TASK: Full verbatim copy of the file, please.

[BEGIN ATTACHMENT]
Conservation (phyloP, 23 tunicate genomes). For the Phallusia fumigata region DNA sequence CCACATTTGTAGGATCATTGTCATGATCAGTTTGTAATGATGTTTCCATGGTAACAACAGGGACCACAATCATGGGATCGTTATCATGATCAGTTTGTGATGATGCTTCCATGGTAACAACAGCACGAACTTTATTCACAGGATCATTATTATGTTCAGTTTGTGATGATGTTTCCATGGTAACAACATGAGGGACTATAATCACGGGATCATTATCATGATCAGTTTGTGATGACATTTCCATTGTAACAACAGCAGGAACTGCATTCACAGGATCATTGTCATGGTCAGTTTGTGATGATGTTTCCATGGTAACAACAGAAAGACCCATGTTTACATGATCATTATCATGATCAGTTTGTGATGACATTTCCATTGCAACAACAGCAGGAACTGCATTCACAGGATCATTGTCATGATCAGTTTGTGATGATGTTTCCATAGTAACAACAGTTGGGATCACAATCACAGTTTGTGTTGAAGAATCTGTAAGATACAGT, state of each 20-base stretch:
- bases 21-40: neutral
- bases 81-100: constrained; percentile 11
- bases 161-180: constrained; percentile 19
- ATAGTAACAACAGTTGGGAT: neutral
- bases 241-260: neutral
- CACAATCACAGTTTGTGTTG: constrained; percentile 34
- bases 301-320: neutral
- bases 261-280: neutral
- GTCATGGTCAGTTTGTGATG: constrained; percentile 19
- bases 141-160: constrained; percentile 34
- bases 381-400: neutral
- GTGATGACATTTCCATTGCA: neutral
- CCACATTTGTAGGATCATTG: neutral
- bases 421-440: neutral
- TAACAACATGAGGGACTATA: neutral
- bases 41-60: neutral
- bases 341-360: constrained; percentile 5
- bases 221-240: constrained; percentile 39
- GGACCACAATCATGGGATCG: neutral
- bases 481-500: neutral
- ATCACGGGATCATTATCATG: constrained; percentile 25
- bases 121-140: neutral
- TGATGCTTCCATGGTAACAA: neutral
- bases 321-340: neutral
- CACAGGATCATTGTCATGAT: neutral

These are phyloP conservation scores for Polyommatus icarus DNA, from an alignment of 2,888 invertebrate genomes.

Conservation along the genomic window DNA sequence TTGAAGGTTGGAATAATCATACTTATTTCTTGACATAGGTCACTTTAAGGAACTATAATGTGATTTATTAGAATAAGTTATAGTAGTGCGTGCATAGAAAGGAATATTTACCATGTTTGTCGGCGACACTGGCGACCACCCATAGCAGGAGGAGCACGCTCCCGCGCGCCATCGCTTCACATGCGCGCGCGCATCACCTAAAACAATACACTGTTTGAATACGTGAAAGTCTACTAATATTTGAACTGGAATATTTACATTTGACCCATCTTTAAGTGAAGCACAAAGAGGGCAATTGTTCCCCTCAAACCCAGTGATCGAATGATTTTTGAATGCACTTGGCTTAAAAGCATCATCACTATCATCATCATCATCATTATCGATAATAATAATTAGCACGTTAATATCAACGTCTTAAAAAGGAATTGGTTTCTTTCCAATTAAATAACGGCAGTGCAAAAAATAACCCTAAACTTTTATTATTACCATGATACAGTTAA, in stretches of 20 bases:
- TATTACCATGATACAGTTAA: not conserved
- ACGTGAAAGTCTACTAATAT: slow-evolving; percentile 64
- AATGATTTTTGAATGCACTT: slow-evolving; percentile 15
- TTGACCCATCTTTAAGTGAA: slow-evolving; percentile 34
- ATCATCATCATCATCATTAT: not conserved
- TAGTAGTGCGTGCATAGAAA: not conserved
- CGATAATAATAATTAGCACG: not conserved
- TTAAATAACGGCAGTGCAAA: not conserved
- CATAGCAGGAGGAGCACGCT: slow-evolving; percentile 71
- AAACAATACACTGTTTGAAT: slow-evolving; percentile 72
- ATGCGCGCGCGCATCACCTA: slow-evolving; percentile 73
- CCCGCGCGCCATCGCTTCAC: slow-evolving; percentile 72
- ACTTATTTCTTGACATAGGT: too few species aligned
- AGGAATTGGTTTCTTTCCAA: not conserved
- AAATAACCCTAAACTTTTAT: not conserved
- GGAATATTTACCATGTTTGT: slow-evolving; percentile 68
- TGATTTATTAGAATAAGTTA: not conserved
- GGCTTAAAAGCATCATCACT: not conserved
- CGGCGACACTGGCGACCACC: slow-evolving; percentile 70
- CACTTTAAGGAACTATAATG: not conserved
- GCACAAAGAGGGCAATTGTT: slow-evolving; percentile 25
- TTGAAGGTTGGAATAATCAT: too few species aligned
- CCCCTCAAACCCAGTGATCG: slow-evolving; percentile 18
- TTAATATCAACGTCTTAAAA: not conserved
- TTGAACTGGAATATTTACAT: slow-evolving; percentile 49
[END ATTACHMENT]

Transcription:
Conservation (phyloP, 23 tunicate genomes). For the Phallusia fumigata region DNA sequence CCACATTTGTAGGATCATTGTCATGATCAGTTTGTAATGATGTTTCCATGGTAACAACAGGGACCACAATCATGGGATCGTTATCATGATCAGTTTGTGATGATGCTTCCATGGTAACAACAGCACGAACTTTATTCACAGGATCATTATTATGTTCAGTTTGTGATGATGTTTCCATGGTAACAACATGAGGGACTATAATCACGGGATCATTATCATGATCAGTTTGTGATGACATTTCCATTGTAACAACAGCAGGAACTGCATTCACAGGATCATTGTCATGGTCAGTTTGTGATGATGTTTCCATGGTAACAACAGAAAGACCCATGTTTACATGATCATTATCATGATCAGTTTGTGATGACATTTCCATTGCAACAACAGCAGGAACTGCATTCACAGGATCATTGTCATGATCAGTTTGTGATGATGTTTCCATAGTAACAACAGTTGGGATCACAATCACAGTTTGTGTTGAAGAATCTGTAAGATACAGT, state of each 20-base stretch:
- bases 21-40: neutral
- bases 81-100: constrained; percentile 11
- bases 161-180: constrained; percentile 19
- ATAGTAACAACAGTTGGGAT: neutral
- bases 241-260: neutral
- CACAATCACAGTTTGTGTTG: constrained; percentile 34
- bases 301-320: neutral
- bases 261-280: neutral
- GTCATGGTCAGTTTGTGATG: constrained; percentile 19
- bases 141-160: constrained; percentile 34
- bases 381-400: neutral
- GTGATGACATTTCCATTGCA: neutral
- CCACATTTGTAGGATCATTG: neutral
- bases 421-440: neutral
- TAACAACATGAGGGACTATA: neutral
- bases 41-60: neutral
- bases 341-360: constrained; percentile 5
- bases 221-240: constrained; percentile 39
- GGACCACAATCATGGGATCG: neutral
- bases 481-500: neutral
- ATCACGGGATCATTATCATG: constrained; percentile 25
- bases 121-140: neutral
- TGATGCTTCCATGGTAACAA: neutral
- bases 321-340: neutral
- CACAGGATCATTGTCATGAT: neutral

These are phyloP conservation scores for Polyommatus icarus DNA, from an alignment of 2,888 invertebrate genomes.

Conservation along the genomic window DNA sequence TTGAAGGTTGGAATAATCATACTTATTTCTTGACATAGGTCACTTTAAGGAACTATAATGTGATTTATTAGAATAAGTTATAGTAGTGCGTGCATAGAAAGGAATATTTACCATGTTTGTCGGCGACACTGGCGACCACCCATAGCAGGAGGAGCACGCTCCCGCGCGCCATCGCTTCACATGCGCGCGCGCATCACCTAAAACAATACACTGTTTGAATACGTGAAAGTCTACTAATATTTGAACTGGAATATTTACATTTGACCCATCTTTAAGTGAAGCACAAAGAGGGCAATTGTTCCCCTCAAACCCAGTGATCGAATGATTTTTGAATGCACTTGGCTTAAAAGCATCATCACTATCATCATCATCATCATTATCGATAATAATAATTAGCACGTTAATATCAACGTCTTAAAAAGGAATTGGTTTCTTTCCAATTAAATAACGGCAGTGCAAAAAATAACCCTAAACTTTTATTATTACCATGATACAGTTAA, in stretches of 20 bases:
- TATTACCATGATACAGTTAA: not conserved
- ACGTGAAAGTCTACTAATAT: slow-evolving; percentile 64
- AATGATTTTTGAATGCACTT: slow-evolving; percentile 15
- TTGACCCATCTTTAAGTGAA: slow-evolving; percentile 34
- ATCATCATCATCATCATTAT: not conserved
- TAGTAGTGCGTGCATAGAAA: not conserved
- CGATAATAATAATTAGCACG: not conserved
- TTAAATAACGGCAGTGCAAA: not conserved
- CATAGCAGGAGGAGCACGCT: slow-evolving; percentile 71
- AAACAATACACTGTTTGAAT: slow-evolving; percentile 72
- ATGCGCGCGCGCATCACCTA: slow-evolving; percentile 73
- CCCGCGCGCCATCGCTTCAC: slow-evolving; percentile 72
- ACTTATTTCTTGACATAGGT: too few species aligned
- AGGAATTGGTTTCTTTCCAA: not conserved
- AAATAACCCTAAACTTTTAT: not conserved
- GGAATATTTACCATGTTTGT: slow-evolving; percentile 68
- TGATTTATTAGAATAAGTTA: not conserved
- GGCTTAAAAGCATCATCACT: not conserved
- CGGCGACACTGGCGACCACC: slow-evolving; percentile 70
- CACTTTAAGGAACTATAATG: not conserved
- GCACAAAGAGGGCAATTGTT: slow-evolving; percentile 25
- TTGAAGGTTGGAATAATCAT: too few species aligned
- CCCCTCAAACCCAGTGATCG: slow-evolving; percentile 18
- TTAATATCAACGTCTTAAAA: not conserved
- TTGAACTGGAATATTTACAT: slow-evolving; percentile 49